Health care professionals can harness X-ray radiation using an X-ray machine. When a patient is placed in the machine, a carefully selected dose of X-rays passes through the targeted area of the body. The thicker and denser parts of the body, such as bone, let fewer X-rays through, while softer, thinner parts let more through. As the X-rays come out on the other side of the body, a specialized detector captures their pattern. This creates an image of the structures inside the body and their changes.

For evaluating COVID-19, X-rays are taken of a person’s chest to get a look at the lung tissue. This is used for patients with respiratory symptoms of COVID-19. X-rays are also used for monitoring the evolution of the disease and making treatment and follow-up decisions, such as whether to admit a patient to the hospital or send a patient with severe symptoms for a CT scan.

“Given that X-ray machines are often readily available in care centres, many health care professionals already have access to these tools to help their countries deal with COVID-19,” Pellet said. “Some X-ray machines are also portable, lightweight, and easy to handle and decontaminate, which is critical in a pandemic, particularly in medical triage areas or makeshift hospital environments.”

Chest CT

Chest CT of a patient with COVID-19 pneumonia. Both lungs are affected, particularly the right. (Photo: L. Zanoni/Nuclear Medicine Division, Bologna University Hospital Authority St. Orsola-Malpighi Polyclinic)

A computed tomography (CT) scan is a set of multiple X-ray images. A CT machine rotates around the patient and rapidly sends X-rays through the body from multiple angles. A ring of hundreds of specialized detectors around the body track the pattern of the X-rays. This is then processed by the machine’s powerful computer to create detailed images constructed out of very thin slices of the body, up to 0.3 mm wide, often in 3D. For a CT scan of the chest, which is the area of the body typically scanned when evaluating COVID-19, hundreds of images are generated to cover the whole chest area.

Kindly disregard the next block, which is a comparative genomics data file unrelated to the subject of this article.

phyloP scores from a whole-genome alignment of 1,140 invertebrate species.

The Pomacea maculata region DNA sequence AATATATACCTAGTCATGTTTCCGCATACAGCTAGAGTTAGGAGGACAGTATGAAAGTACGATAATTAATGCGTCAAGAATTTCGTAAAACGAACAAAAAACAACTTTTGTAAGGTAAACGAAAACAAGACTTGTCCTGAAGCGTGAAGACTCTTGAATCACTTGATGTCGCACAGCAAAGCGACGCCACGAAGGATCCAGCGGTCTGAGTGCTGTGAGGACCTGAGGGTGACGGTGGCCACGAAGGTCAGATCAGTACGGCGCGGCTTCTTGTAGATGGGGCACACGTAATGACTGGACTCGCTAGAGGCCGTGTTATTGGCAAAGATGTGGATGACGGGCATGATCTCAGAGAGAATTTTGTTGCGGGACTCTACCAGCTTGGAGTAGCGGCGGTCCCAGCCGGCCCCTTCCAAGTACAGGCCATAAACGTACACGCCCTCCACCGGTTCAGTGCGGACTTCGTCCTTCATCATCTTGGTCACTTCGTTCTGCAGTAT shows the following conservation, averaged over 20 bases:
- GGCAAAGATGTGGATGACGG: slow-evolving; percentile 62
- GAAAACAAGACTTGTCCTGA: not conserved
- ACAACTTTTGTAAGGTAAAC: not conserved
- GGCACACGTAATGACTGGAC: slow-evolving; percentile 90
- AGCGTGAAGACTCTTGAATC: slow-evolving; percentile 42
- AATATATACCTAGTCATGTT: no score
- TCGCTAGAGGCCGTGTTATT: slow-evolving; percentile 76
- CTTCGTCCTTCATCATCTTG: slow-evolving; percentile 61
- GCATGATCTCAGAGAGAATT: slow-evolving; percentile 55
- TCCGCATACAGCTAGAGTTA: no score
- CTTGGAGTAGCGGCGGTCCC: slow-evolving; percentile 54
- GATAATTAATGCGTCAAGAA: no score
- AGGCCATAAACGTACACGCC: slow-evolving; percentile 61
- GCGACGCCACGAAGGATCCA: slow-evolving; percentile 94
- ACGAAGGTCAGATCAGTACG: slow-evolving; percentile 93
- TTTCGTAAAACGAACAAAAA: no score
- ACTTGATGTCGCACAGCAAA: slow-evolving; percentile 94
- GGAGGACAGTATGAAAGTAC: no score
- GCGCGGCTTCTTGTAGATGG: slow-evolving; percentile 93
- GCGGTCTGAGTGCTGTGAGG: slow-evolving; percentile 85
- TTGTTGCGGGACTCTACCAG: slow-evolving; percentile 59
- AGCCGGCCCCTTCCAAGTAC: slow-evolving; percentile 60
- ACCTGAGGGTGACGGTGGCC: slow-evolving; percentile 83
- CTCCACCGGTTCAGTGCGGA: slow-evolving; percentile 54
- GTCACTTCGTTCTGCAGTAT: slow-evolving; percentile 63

CT machines are more sophisticated, more expensive and not as widely available as X-ray machines. They are also harder to decontaminate, which can take more than 20 minutes, said Pellet. “CT scans provide highly detailed information and to do that they use more radiation than an X-ray machine. They should therefore only be used when appropriate for the patient’s case.”


Lung ultrasound of a patient with COVID-19 pneumonia. (Photo: C. Serra/Nuclear Medicine Division, Bologna University Hospital Authority St. Orsola-Malpighi Polyclinic)


Ultrasound machines use high-frequency soundwaves instead of radiation to create an image. A probe connected to an ultrasound machine sends and receives millions of soundwaves every second through the target area of the body, which, in the case of COVID-19 patients, is typically the lungs. When the waves hit a boundary, such as between soft tissue and fluid or soft tissue and bone, they echo back to the probe. The probe tracks the distance and intensities of the echoes and translates this into images.

Ultrasound machines are low cost and more widely available than X-ray and CT machines. Being small, portable and easy to decontaminate, they can be easily used at patient bedsides, in an ambulance or in a triage situation. Since radiation is not involved, they can also be used more often without posing additional risks to patients and health care workers.

As ultrasound images are dynamically and instantly displayed on a screen, a trained health care professional can evaluate a patient on the spot. Ultrasound imaging of the lungs is a good starting point for evaluating patients displaying respiratory symptoms that could be signs of COVID-19, as it can display images that are strongly suggestive of the disease. However, as lung ultrasound only explores the periphery of the lungs and is user dependent so concrete and detailed images provided through chest X-rays and chest CT scans are needed for a conclusive diagnosis of COVID-19, as well as to follow and monitor the evolution of the disease in the patient.


June, 2020
Vol. 61-2